Most relevant reviews
- bfgardinApr 6, 2007by
Nikon FA Camera Body
It's the last of it's breed. A Nikon that does it all. Fully automatic when set at Program mode, Aperature Priority, shutter priority or fully manual! A Manual focus body 35mm camera that's not made of plastic, has a titanium shutter, TTL, 250th synch speed. I am a professional photographer and I do use the more modern cameras with autofocus too but sometimes autofocus hinders and I want to fall back on an old rugged manual focus workhorse F series camera. I personally don't care about the auto exposure features but it's nice to have them. What sold me on the FA over the FE and FM series is that when coupled with an MD-15 motor drive, the camera runs off the AA batteries in the motordrive, meter and all. At this stage in the game with everything gone digital, face it, We are not using film all that often and really don't want to keep batteries in these old film bodies to corrode. So being able to just pop freshly charged batteries in the motordrive and go, is a blessing. You can do the same with an F3 HP and an MD-12 drive but the FA has the advantage still of faster synch speed of 250th vs 1/60th, twice the top shutter speed at 1/4000th, compatibility with modern iso speedlights vs the oddball special foot specific of the F3, and they generally cost significantly less. The FM, FM2(n) also functions without the battery. The only loss is the meter but the FA with an MD-15 doesn't even lose the meter! The FA is the clear choice for manual focus Nikon bodies.Read full review
- dakotad555Jan 25, 2007by
The best Nikon of the 80s
I got my first FA as a hand-me-down from my Dad. I was 15 at the time, and this is the camera I learned 90% of what I know about photography using. That said, and sentimental attachments aside, this is an excellent camera.
This is not going to be an extremely technical review, so if you are looking for pure numbers, I would suggest doing a google search.
The FA is a solidly built, manual focus camera with an extremely good light meter, full manual, full automatic, and aperture and shutter priority mode. It accepts all AIs lenses (even auto focus if you want to use them in manual mode). The body is solid metal, and has some heft to it. No plastic parts.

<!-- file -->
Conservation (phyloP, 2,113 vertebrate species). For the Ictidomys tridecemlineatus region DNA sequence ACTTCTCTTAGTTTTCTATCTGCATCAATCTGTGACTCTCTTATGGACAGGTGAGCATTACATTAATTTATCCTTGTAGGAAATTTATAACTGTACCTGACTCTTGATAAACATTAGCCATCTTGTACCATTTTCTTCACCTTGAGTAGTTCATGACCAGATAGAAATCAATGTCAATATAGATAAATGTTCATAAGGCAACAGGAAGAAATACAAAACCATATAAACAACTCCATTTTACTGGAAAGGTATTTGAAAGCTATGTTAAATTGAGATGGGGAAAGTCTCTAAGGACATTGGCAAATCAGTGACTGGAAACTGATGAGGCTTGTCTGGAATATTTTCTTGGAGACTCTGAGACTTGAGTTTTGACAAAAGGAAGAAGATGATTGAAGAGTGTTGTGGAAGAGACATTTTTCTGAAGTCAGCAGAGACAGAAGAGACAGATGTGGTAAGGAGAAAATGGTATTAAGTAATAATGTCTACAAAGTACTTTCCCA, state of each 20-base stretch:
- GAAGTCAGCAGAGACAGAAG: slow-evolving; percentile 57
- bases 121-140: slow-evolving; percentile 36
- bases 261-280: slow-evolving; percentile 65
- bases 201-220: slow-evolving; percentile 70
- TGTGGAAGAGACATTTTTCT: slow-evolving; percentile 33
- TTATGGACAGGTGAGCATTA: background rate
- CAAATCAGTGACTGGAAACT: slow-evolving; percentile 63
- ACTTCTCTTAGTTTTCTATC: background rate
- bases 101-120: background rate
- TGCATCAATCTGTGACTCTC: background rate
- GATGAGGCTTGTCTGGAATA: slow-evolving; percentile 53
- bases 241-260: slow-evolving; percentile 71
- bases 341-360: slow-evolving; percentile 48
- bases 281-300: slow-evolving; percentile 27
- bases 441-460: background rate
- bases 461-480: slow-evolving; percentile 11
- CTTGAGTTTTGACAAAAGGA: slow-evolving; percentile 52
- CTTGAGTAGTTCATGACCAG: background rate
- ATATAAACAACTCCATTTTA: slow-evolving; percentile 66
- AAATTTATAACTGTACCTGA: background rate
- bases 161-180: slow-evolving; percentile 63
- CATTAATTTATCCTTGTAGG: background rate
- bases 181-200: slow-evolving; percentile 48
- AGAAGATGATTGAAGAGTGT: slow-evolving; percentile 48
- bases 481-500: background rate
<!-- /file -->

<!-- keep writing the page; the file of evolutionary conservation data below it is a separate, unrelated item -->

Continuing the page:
It is smaller than most digital SLRs are now, but weighs about the same.
The camera does what all manual focus cameras do, but in general it just does them better. I have shot many manual focus cameras, including Nikon, Canon, Pentax and Minolta, and this is by far my favorite. Camera layout is Nikon standard with buttons where you would expect, and everything within easy reach. I cannot stress enough that of all the cameras I have used, this one feels the most natural and well balanced. Perhaps that is because it was my first, but judging from other reviews I've read, there are a lot of people who feel the same way.
This is an excellent 2nd or 3rd camera. It is great for taking into rougher areas where a more expensive camera might attract more attention. My current FA is pretty beat up looking, and not much of an enticement for a thief. Also, because of Nikon's attention to making their equipment backward compatible as well as forwards, you can use the camera as a back up to a more expensive digital or film camera. I shoot with a F100, a D200 and the FA. The majority of my lenses work on all three cameras.
For the money, you cannot buy a better manual focus camera. Most people prefer the black body over the silver and black, but I don't have a preference. They are both the same camera, so choose on taste; there is no difference between them.
Also, invest in either a Nikon 50mm F 1.8 or 50mm F 2.0 as the main working lens of the camera. If you don't have a good prime (fixed focal length) manual focus lens, and you are considering buying this camera, get one at the same time. You cannot beat the quality of images that you get using that combo.Read full review
- talktohowardFeb 2, 2007by
FA versus FE2
This camera has been overlooked by many Nikon users. It came to the market at a time when most of the SLR users were still attached to all manual cameras. It was too advanced for many. So later, Nikon stepped back a little and marketed the FE2, which is bit more manual than FA (FE2 had aperture priority automation only). The FA enjoyed a better success than FA.
Both have much overlap in their specs, such as viewfinder percentage, same shutter assembly, same TTL flash, etc. The screen of both can be interchanged. I have used both, and FA's exposure system is more accurate than FE2. While FE2 allows exposure lock, FA uses matrix metering. I found FA has better accuracy on exposure. Given the two has the same shutter mechanism, I believe FA has better metering. Which was proven in latter models, such as F-801, F4 and so on. Of course, exposure lock will be nicer. Other than that, I find FA is more versatile. More exposure modes, and with MD-15, you also get higher speed than FE2.Read full review
- mariapantaDec 29, 2016Verified purchase - USEDby
This product was in great condition. Inside the camera was clear of dust, no dents on body and a good condition cap came with it.
- sandy_44Sep 12, 2015by
You won't be disappointed.
With the popularity of film photography on the rise, this is an amazing camera to use. Matrix metering and ease of use makes this camera a solid performer. Light, easy to handle and built to last, the FA is one of the best values on the market today. Paired with Nikon's MD-15, this is a rugged, versatile shooter that won't disappoint.